β-Arrestins were initially identified as mediators of GPCR desensitization and endocytosis (45). Nowadays, they are acknowledged to have signaling functions in a wide variety of signaling pathways and modes of regulation, including the Hedgehog, Wnt, Notch, and TGFβ pathways (46). As negative regulators, β-arrestins regulate the TLR-IL-1R signal pathway in mammals by interacting with TRAF6 and IKBα (19, 20). β-Arrestins also regulate the MAPK signaling pathway by interacting with inactive ERK to inhibit its phosphorylation (47, 48). In Drosophila, Kurtz inhibits MAPK and Toll signaling during development (24). Anjum et al. (14) demonstrated that Kurtz and SUMO protease Ulp1 work synergistically to regulate the Toll immune pathway in Drosophila. In shrimp, we found that the arrestin-N domain of Mj-βarrs interacted with the C-terminal PEST domain of Mj-Cactus; the ANK repeats domain of Mj-Cactus interacted with the RHD domain of Mj-Dorsal, and the βarr·Cactus·Dorsal complex was formed using Mj-Cactus as a bridge. The complex prevented phosphorylation and degradation of Mj-Cactus and Mj-Dorsal translocation from the cytoplasm to the nucleus. The C-terminal domain of Mj-βarrs also interacted with non-phosphorylated Mj-ERK and inhibited its phosphorylation. Phosphorylation of Mj-ERK could promote Mj-Dorsal translocation into the nucleus and the phosphorylation of Ser276 of Mj-Dorsal (47). The interaction of Mj-βarrs and Mj-ERK inhibited Mj-ERK phosphorylation and prevented Mj-Dorsal translocation and phosphorylation.
MAPK signaling has been implicated in stress and immunity in evolutionarily diverse species (45). The relationship between MAPK and Toll signaling still needs to be studied in invertebrates. ERK, as one of the three MAPKs, plays a role in regulating transcription activity of p65 in mammals (47, 48). In our study, Mj-βarrs bound to non-phosphorylated Mj-ERK and inhibited its phosphorylation by MEK. Mj-ERK phosphorylation regulated Mj-Dorsal nuclear translocation and phosphorylation of Ser276 of Mj-Dorsal and then regulated Mj-Dorsal transcriptional activity and DNA binding activity. Therefore, the interaction of Mj-βarrs with Mj-ERK indirectly inhibited Mj-Dorsal translocation and phosphorylation and limited Toll signaling activity. Uncontrolled immune responses have detrimental outcomes in organisms; therefore, the intensity and duration of immune signaling must be finely regulated. As described above, activation of the Toll pathway is under multiple layers of control, which would limit the damage caused an inappropriate immune response.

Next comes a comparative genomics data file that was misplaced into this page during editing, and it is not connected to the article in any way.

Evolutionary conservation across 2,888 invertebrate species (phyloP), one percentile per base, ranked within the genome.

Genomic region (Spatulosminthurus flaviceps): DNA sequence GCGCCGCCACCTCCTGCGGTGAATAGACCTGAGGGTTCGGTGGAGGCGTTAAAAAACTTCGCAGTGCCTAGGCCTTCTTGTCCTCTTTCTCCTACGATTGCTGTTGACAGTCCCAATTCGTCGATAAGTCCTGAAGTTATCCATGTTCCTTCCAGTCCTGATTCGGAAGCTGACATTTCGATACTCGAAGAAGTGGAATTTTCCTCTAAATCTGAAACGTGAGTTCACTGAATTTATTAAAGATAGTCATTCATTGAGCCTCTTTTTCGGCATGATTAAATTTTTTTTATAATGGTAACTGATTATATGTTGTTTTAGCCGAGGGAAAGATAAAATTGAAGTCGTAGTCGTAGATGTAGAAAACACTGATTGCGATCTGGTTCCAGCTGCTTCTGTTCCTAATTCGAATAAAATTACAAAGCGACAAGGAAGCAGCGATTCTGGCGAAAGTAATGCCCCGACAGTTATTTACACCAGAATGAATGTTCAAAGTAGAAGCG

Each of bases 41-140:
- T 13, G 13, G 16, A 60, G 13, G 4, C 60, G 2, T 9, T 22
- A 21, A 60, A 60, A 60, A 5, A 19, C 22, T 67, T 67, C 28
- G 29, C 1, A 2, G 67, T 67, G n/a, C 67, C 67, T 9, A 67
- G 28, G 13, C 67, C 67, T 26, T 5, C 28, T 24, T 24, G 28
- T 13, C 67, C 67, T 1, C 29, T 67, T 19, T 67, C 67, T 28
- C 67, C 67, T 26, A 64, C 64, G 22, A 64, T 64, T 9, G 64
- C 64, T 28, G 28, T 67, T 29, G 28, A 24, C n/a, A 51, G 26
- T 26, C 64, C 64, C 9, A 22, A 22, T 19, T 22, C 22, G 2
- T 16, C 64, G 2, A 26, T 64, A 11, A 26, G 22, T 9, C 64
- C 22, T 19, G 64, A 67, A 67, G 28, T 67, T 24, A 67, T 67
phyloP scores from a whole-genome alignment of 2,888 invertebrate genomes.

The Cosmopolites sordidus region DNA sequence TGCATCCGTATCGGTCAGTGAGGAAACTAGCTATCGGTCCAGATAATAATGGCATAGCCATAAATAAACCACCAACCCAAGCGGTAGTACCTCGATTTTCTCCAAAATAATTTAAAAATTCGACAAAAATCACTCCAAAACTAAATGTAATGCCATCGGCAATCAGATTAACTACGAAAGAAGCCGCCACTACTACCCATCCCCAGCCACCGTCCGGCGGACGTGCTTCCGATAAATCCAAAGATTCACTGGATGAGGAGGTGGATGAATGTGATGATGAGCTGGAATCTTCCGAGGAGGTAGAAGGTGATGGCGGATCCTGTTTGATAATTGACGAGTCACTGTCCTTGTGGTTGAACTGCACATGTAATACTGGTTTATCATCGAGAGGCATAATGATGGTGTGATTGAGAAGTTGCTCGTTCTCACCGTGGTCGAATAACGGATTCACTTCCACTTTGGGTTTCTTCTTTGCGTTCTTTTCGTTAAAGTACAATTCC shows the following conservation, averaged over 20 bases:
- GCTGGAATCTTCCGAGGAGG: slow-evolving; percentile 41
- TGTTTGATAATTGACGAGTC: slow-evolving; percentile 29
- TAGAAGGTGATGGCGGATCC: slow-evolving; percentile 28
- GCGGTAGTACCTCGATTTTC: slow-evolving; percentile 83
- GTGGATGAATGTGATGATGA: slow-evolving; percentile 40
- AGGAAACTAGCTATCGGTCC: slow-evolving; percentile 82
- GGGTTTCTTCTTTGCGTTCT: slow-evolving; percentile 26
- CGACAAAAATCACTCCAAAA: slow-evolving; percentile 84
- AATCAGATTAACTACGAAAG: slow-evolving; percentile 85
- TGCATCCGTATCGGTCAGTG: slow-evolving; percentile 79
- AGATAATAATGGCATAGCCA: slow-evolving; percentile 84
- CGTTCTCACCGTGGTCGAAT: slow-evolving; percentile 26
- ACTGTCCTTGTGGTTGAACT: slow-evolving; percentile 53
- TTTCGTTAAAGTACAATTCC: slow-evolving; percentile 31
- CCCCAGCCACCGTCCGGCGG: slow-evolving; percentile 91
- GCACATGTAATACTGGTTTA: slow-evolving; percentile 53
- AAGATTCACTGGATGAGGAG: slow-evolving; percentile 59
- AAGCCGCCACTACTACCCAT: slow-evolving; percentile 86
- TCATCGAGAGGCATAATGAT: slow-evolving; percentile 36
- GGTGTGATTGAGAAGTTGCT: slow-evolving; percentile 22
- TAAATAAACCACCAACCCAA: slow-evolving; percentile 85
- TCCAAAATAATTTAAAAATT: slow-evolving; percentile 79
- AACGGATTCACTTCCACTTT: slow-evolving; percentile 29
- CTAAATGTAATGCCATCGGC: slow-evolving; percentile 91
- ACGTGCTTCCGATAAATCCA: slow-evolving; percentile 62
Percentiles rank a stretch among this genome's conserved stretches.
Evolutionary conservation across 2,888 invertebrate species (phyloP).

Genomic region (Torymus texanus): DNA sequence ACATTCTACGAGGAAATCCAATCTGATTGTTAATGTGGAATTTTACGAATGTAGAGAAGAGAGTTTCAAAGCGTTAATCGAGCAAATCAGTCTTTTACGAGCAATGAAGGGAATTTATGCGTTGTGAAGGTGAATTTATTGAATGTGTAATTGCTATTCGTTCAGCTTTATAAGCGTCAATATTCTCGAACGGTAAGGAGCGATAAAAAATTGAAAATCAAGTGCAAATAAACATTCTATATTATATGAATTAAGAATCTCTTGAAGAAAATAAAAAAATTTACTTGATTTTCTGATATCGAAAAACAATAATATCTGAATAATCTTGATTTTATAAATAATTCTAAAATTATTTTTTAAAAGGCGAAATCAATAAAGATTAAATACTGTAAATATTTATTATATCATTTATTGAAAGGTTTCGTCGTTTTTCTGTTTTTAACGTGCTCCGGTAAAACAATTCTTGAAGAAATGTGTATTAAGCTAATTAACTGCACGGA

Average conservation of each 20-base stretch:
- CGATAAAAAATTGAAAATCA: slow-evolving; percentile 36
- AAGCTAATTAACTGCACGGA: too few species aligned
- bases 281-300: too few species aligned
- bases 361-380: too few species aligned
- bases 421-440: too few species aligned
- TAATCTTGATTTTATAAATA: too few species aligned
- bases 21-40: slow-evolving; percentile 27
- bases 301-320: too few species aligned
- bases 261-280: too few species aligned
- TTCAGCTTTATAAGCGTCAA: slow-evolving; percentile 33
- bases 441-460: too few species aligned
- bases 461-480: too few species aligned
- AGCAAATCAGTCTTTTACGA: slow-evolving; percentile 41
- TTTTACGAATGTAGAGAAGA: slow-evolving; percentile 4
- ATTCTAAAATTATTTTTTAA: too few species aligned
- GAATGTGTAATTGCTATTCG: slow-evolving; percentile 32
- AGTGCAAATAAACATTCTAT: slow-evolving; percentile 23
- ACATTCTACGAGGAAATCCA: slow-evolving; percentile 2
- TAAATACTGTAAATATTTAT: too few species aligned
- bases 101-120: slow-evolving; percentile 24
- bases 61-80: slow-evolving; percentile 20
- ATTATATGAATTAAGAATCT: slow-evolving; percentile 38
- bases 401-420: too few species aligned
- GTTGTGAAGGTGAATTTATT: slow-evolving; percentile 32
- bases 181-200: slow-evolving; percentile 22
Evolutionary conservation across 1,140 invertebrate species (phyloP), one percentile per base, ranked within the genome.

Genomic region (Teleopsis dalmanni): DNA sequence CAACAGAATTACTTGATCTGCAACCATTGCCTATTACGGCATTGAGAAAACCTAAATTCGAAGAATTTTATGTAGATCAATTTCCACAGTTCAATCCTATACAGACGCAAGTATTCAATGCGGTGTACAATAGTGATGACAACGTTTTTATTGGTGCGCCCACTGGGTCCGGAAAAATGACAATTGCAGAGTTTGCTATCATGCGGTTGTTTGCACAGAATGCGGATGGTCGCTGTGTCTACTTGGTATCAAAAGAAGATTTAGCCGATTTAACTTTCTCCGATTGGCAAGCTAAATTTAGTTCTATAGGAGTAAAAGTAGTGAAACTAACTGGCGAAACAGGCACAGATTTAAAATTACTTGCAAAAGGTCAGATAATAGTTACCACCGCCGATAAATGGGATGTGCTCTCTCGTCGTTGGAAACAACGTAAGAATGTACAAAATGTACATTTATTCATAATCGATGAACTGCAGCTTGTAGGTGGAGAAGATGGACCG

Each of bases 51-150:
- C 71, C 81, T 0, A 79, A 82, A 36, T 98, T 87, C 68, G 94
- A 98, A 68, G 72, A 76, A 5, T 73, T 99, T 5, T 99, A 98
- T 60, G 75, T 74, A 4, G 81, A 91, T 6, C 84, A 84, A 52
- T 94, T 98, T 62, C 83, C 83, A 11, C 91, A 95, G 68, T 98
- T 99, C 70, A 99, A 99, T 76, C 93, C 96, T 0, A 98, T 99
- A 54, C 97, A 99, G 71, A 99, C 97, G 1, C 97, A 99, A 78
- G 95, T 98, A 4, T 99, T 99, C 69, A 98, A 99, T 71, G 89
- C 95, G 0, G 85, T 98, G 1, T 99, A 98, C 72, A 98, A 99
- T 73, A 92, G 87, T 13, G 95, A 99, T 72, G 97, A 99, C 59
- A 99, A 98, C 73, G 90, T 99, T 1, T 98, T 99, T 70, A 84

Antimicrobial responses in insects mainly consisted of a two-stage process as follows: constitutive defense, such as engulfment and melanization, acts immediately, and more than 99% of bacteria in the hemocoel can be cleared in less than an hour. The second stage is inducible defense, i.e. is the production of antimicrobial peptides, which eliminates or suppresses the remaining microbes (49). Similar immune responses occurred in shrimp. However, some pre-synthetized AMPs, such as penaeidins, stored in hemocytes could be released upon immune stimulation (50). Therefore, we performed an initial challenge and then made a second challenge against S. aureus in the bacterial clearance assay (see under “Experimental Procedures”).
In mammals, βarrs appear to interact with TRAF6 and IκBα in the TLR signaling pathway and inhibit NF-κB activity (19,–21). In Drosophila, Kurtz negatively controls Toll signaling and systemic inflammation at the level of sumoylation (14). In our study, we found that β-arrestins could interact with Cactus and inhibit Toll signaling activity. The function of βarrs in shrimp is similar to that of mammals.
In summary, our study revealed that in shrimp the bacterial challenge could activate the Toll signaling pathway, and the pathway played a central role in antibacterial immunity. We also showed that that Mj-βarrs could block or limit Toll signaling by forming a heterotrimeric complex of βarr-Cactus-Dorsal to prevent Mj-Cactus phosphorylation and degradation. Mj-βarrs also inhibited phosphorylation of Mj-ERK, which affected Mj-Dorsal translocation and phosphorylation. Therefore, Mj-βarrs negatively regulate the Toll pathway by limiting the translocation and phosphorylation of Mj-Dorsal (Fig. 9). These findings for the first time demonstrate that Mj-βarrs negatively regulate the Toll signaling pathway in two different ways in shrimp.
J. X. W., J. J. S., and X. F. Z. conceived and designed the experiments. J. J. S., J. F. L., X. Z. S., M. C. Y., G. J. N., and D. D. performed the experiments. J. J. S. and J. X. W. analyzed the data. J. J. S., J. X. W., and X. Q. Y. wrote the paper.
We thank Shandong University Organism Culture Collection for providing the bacterium S. aureus.
*This work was supported by National Natural Science Foundation of China Grants 31130056 and 31472303 and National Basic Research Program of China 973 Program Grant 2012CB114405. The authors declare that they have no conflicts of interest with the contents of this article.
The nucleotide sequence(s) reported in this paper has been submitted to the GenBankTM/EBI Data Bank with accession number(s)
2The abbreviations used are: